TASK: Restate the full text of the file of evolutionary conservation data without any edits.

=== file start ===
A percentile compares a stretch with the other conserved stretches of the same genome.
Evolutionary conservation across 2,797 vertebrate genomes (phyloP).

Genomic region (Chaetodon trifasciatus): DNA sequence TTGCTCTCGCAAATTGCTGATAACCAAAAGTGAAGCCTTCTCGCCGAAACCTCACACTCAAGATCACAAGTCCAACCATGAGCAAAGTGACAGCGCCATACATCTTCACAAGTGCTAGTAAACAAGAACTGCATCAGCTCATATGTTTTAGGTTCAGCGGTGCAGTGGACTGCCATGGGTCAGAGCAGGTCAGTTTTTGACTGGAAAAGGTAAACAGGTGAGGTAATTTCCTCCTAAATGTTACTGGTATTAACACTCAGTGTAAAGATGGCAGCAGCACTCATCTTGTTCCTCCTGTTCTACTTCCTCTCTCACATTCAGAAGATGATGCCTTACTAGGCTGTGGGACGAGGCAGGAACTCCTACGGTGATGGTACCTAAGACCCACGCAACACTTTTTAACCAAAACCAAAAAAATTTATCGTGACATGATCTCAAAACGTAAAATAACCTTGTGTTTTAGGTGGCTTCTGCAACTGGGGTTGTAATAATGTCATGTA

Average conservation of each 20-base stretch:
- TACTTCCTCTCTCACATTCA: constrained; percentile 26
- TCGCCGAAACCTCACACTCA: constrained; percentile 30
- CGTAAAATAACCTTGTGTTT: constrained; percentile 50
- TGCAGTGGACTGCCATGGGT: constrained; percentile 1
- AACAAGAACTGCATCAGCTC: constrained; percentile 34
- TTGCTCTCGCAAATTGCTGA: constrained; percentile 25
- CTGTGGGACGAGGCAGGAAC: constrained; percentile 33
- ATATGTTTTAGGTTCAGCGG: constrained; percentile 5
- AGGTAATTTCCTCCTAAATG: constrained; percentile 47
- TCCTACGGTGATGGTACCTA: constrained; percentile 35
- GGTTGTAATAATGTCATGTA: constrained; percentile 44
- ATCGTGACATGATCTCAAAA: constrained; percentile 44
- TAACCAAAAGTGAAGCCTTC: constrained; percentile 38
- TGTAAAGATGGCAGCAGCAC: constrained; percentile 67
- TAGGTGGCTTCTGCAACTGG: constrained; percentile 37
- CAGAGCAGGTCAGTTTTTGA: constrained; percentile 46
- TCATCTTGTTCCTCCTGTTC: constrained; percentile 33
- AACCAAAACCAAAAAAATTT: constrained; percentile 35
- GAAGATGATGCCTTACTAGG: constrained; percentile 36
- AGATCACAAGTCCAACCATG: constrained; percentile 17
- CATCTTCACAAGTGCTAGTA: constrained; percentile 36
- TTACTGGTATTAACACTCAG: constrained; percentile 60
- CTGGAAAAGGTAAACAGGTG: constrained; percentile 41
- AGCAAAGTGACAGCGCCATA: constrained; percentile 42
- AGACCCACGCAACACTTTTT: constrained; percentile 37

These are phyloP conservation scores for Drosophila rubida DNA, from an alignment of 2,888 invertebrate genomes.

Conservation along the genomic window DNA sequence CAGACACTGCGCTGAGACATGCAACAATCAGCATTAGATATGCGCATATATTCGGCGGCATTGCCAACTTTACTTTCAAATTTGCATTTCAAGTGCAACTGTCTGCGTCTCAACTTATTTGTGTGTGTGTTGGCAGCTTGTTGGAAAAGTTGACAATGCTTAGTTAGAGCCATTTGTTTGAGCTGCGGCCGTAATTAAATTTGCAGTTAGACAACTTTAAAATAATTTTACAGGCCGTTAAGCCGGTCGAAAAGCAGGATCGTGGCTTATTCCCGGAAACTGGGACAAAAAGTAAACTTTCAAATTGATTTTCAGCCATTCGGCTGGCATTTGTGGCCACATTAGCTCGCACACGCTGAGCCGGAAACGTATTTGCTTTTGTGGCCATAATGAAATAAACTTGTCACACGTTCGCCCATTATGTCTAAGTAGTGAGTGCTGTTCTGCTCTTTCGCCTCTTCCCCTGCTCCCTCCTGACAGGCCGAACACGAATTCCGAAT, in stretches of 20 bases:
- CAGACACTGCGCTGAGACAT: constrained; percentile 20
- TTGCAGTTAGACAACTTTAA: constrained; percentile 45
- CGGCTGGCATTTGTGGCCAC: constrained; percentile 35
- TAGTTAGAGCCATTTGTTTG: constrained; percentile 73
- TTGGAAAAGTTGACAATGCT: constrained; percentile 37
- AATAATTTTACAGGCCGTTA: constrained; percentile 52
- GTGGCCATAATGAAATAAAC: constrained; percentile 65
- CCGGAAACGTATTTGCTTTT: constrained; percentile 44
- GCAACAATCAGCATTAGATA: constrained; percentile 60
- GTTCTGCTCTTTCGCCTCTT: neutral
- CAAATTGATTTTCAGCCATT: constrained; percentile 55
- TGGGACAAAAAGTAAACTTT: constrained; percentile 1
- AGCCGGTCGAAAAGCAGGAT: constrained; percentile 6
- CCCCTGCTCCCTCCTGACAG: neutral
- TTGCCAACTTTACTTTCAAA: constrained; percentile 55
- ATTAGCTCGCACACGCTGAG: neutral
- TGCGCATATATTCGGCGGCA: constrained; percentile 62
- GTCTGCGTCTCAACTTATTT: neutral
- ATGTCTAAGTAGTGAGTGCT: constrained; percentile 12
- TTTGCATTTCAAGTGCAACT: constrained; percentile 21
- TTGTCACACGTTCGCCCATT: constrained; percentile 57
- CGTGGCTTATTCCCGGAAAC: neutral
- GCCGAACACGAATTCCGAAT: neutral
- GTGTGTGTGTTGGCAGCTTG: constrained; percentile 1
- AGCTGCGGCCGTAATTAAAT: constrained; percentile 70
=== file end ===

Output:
A percentile compares a stretch with the other conserved stretches of the same genome.
Evolutionary conservation across 2,797 vertebrate genomes (phyloP).

Genomic region (Chaetodon trifasciatus): DNA sequence TTGCTCTCGCAAATTGCTGATAACCAAAAGTGAAGCCTTCTCGCCGAAACCTCACACTCAAGATCACAAGTCCAACCATGAGCAAAGTGACAGCGCCATACATCTTCACAAGTGCTAGTAAACAAGAACTGCATCAGCTCATATGTTTTAGGTTCAGCGGTGCAGTGGACTGCCATGGGTCAGAGCAGGTCAGTTTTTGACTGGAAAAGGTAAACAGGTGAGGTAATTTCCTCCTAAATGTTACTGGTATTAACACTCAGTGTAAAGATGGCAGCAGCACTCATCTTGTTCCTCCTGTTCTACTTCCTCTCTCACATTCAGAAGATGATGCCTTACTAGGCTGTGGGACGAGGCAGGAACTCCTACGGTGATGGTACCTAAGACCCACGCAACACTTTTTAACCAAAACCAAAAAAATTTATCGTGACATGATCTCAAAACGTAAAATAACCTTGTGTTTTAGGTGGCTTCTGCAACTGGGGTTGTAATAATGTCATGTA

Average conservation of each 20-base stretch:
- TACTTCCTCTCTCACATTCA: constrained; percentile 26
- TCGCCGAAACCTCACACTCA: constrained; percentile 30
- CGTAAAATAACCTTGTGTTT: constrained; percentile 50
- TGCAGTGGACTGCCATGGGT: constrained; percentile 1
- AACAAGAACTGCATCAGCTC: constrained; percentile 34
- TTGCTCTCGCAAATTGCTGA: constrained; percentile 25
- CTGTGGGACGAGGCAGGAAC: constrained; percentile 33
- ATATGTTTTAGGTTCAGCGG: constrained; percentile 5
- AGGTAATTTCCTCCTAAATG: constrained; percentile 47
- TCCTACGGTGATGGTACCTA: constrained; percentile 35
- GGTTGTAATAATGTCATGTA: constrained; percentile 44
- ATCGTGACATGATCTCAAAA: constrained; percentile 44
- TAACCAAAAGTGAAGCCTTC: constrained; percentile 38
- TGTAAAGATGGCAGCAGCAC: constrained; percentile 67
- TAGGTGGCTTCTGCAACTGG: constrained; percentile 37
- CAGAGCAGGTCAGTTTTTGA: constrained; percentile 46
- TCATCTTGTTCCTCCTGTTC: constrained; percentile 33
- AACCAAAACCAAAAAAATTT: constrained; percentile 35
- GAAGATGATGCCTTACTAGG: constrained; percentile 36
- AGATCACAAGTCCAACCATG: constrained; percentile 17
- CATCTTCACAAGTGCTAGTA: constrained; percentile 36
- TTACTGGTATTAACACTCAG: constrained; percentile 60
- CTGGAAAAGGTAAACAGGTG: constrained; percentile 41
- AGCAAAGTGACAGCGCCATA: constrained; percentile 42
- AGACCCACGCAACACTTTTT: constrained; percentile 37

These are phyloP conservation scores for Drosophila rubida DNA, from an alignment of 2,888 invertebrate genomes.

Conservation along the genomic window DNA sequence CAGACACTGCGCTGAGACATGCAACAATCAGCATTAGATATGCGCATATATTCGGCGGCATTGCCAACTTTACTTTCAAATTTGCATTTCAAGTGCAACTGTCTGCGTCTCAACTTATTTGTGTGTGTGTTGGCAGCTTGTTGGAAAAGTTGACAATGCTTAGTTAGAGCCATTTGTTTGAGCTGCGGCCGTAATTAAATTTGCAGTTAGACAACTTTAAAATAATTTTACAGGCCGTTAAGCCGGTCGAAAAGCAGGATCGTGGCTTATTCCCGGAAACTGGGACAAAAAGTAAACTTTCAAATTGATTTTCAGCCATTCGGCTGGCATTTGTGGCCACATTAGCTCGCACACGCTGAGCCGGAAACGTATTTGCTTTTGTGGCCATAATGAAATAAACTTGTCACACGTTCGCCCATTATGTCTAAGTAGTGAGTGCTGTTCTGCTCTTTCGCCTCTTCCCCTGCTCCCTCCTGACAGGCCGAACACGAATTCCGAAT, in stretches of 20 bases:
- CAGACACTGCGCTGAGACAT: constrained; percentile 20
- TTGCAGTTAGACAACTTTAA: constrained; percentile 45
- CGGCTGGCATTTGTGGCCAC: constrained; percentile 35
- TAGTTAGAGCCATTTGTTTG: constrained; percentile 73
- TTGGAAAAGTTGACAATGCT: constrained; percentile 37
- AATAATTTTACAGGCCGTTA: constrained; percentile 52
- GTGGCCATAATGAAATAAAC: constrained; percentile 65
- CCGGAAACGTATTTGCTTTT: constrained; percentile 44
- GCAACAATCAGCATTAGATA: constrained; percentile 60
- GTTCTGCTCTTTCGCCTCTT: neutral
- CAAATTGATTTTCAGCCATT: constrained; percentile 55
- TGGGACAAAAAGTAAACTTT: constrained; percentile 1
- AGCCGGTCGAAAAGCAGGAT: constrained; percentile 6
- CCCCTGCTCCCTCCTGACAG: neutral
- TTGCCAACTTTACTTTCAAA: constrained; percentile 55
- ATTAGCTCGCACACGCTGAG: neutral
- TGCGCATATATTCGGCGGCA: constrained; percentile 62
- GTCTGCGTCTCAACTTATTT: neutral
- ATGTCTAAGTAGTGAGTGCT: constrained; percentile 12
- TTTGCATTTCAAGTGCAACT: constrained; percentile 21
- TTGTCACACGTTCGCCCATT: constrained; percentile 57
- CGTGGCTTATTCCCGGAAAC: neutral
- GCCGAACACGAATTCCGAAT: neutral
- GTGTGTGTGTTGGCAGCTTG: constrained; percentile 1
- AGCTGCGGCCGTAATTAAAT: constrained; percentile 70